I am losing focus on the hard edge of everything I see or hear and on the stark conflict of opposites in everything I think. Don’t know if it’s the breakdown of physical and mental faculties as I approach the average life expectancy for beings of my kind or if it’s by dint of accumulated experience eroding allegiance to my education, like water seeping into cracks in mountains of passing grades to freeze, expand and expose ever more long hidden faults.

It may be the fulfillment of an oath often muttered in my more misanthropic moods wishing people who couldn’t benefit from their differences would just shut up and go away. If I live long enough I’ll be blind and deaf so the silent disappearing part is inevitable.

I’m learning to resolve duality by seeing it less as a conflict closing minds and starting wars and more as the two sharp points of ice tongs, both necessary to function, pointing precisely at the threshold between them; that truth about which life’s ever changing events pivot but can never say. 

Wednesday, August 22, 2012


From time to time I come across such quotations as dilate vast new vistas where once were mere inklings of insight about the landscape of experience I’ve been wandering and reading I’ve been pondering since the last such an epiphany. When I do, I like to scour that plethora of jotted thoughts and quotes collecting in my notebook like iron filings cling to the magnet of my curiosity and arrange them in a coherent conversation about the latest, greatest revelation they’ve led me to.

This time the key to the new vista is:

Let go or be drug.

These components of the landscape are notches on the key:

Health is nature’s default.
—Joel Salatin, Polyface Farm

To a clear eye the smallest fact is a window through which the infinite may be seen.
Every great advance in natural knowledge has involved the absolute rejection of authority.
—Thomas Henry Huxley, biologist and writer (1825-1895)

The noble art of losing face
May one day save the human race
And turn into eternal merit
What weaker minds would call disgrace.
—Piet Hein, poet and scientist (1905-1996)

The Karma of Hubris

In youth we feel richer for every new illusion; in maturer years, for every one we lose.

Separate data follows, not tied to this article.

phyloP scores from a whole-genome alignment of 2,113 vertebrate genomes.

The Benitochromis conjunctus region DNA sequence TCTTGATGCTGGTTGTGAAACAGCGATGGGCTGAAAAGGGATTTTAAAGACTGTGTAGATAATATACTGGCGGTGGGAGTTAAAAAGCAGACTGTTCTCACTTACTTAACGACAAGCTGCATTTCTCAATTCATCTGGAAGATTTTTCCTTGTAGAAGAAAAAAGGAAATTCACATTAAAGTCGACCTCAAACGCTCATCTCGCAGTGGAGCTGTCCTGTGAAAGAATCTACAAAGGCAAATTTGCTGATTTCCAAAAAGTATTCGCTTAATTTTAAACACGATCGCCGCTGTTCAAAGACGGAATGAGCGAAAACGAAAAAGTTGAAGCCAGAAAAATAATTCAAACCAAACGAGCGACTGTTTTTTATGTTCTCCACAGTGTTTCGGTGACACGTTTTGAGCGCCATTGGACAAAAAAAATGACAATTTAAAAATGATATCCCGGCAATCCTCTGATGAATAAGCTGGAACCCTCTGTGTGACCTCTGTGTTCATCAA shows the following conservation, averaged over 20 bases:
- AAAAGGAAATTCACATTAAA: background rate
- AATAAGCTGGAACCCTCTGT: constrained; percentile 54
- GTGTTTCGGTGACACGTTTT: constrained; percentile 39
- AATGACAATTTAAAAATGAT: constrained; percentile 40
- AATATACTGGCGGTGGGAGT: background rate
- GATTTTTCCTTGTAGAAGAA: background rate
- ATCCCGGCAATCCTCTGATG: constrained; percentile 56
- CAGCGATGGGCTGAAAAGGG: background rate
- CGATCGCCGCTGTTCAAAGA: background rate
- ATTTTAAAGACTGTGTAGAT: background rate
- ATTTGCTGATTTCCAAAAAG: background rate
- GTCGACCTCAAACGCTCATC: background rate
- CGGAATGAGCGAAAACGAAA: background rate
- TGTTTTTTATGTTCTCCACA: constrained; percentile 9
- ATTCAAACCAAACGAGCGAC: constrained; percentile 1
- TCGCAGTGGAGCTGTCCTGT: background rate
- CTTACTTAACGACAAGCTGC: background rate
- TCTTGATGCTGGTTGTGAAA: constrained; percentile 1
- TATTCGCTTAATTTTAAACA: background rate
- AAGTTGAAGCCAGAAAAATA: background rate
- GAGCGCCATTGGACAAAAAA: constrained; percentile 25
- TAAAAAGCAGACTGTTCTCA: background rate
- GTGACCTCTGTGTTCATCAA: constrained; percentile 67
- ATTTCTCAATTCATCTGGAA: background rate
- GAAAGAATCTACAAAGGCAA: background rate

—Madame Anne Sophie Swetchine, mystic (1782-1857)

A teacher is one who makes himself progressively unnecessary.
—Thomas Carruthers

Most people are mirrors, reflecting the moods and emotions of the times; few are windows, bringing light to bear on the dark corners where troubles fester. The whole purpose of education is to turn mirrors into windows.
Sydney J. Harris, journalist and author (1917-1986)

The tax which will be paid for the purpose of education is not more than the thousandth part of what will be paid to kings, priests, and nobles who will rise up among us if we leave the people in ignorance.
—Thomas Jefferson

Cautious, careful people, always casting about to preserve their reputation and social standing, never can bring about a reform. Those who are really in earnest must be willing to be anything or nothing in the world's estimation.
—Susan B. Anthony, suffragist (1820-1906)

How far should one accept the rules of the society in which one lives? To put it another way: at what point does conformity become corruption? Only by answering such questions does the conscience truly define itself
—Kenneth Tynan, critic and writer (1927-1980)

When I go into the garden with a spade, and dig a bed, I feel such an exhilaration and health that I discover that I have been defrauding myself all this time in letting others do for me what I should have done with my own hands.
Our chief want in life, is somebody who shall make us do what we can.
—Ralph Waldo Emerson, philosopher (1803- 1882)

Gods are fragile things; they may be killed by a whiff of science or a dose of common sense.
—Chapman Cohen, author and lecturer (1868-1954)

It is the certainty that they possess the truth that makes men cruel.
—Anatole France, novelist, (1844-1924)

Nothing is so firmly believed as what is least known.
Michel de Montaigne, essayist (1533-1592)

The greatest obstacle to discovering the shape of the earth, the continents, and the oceans was not ignorance but the illusion of knowledge.
— Daniel J. Boorstin, historian, writer (1914-2004)

Gullibility and credulity are considered undesirable qualities in every department of human life -- except religion.
—Christopher Hitchens, author (1949-2011)

Eternal suffering awaits anyone who questions God's infinite love.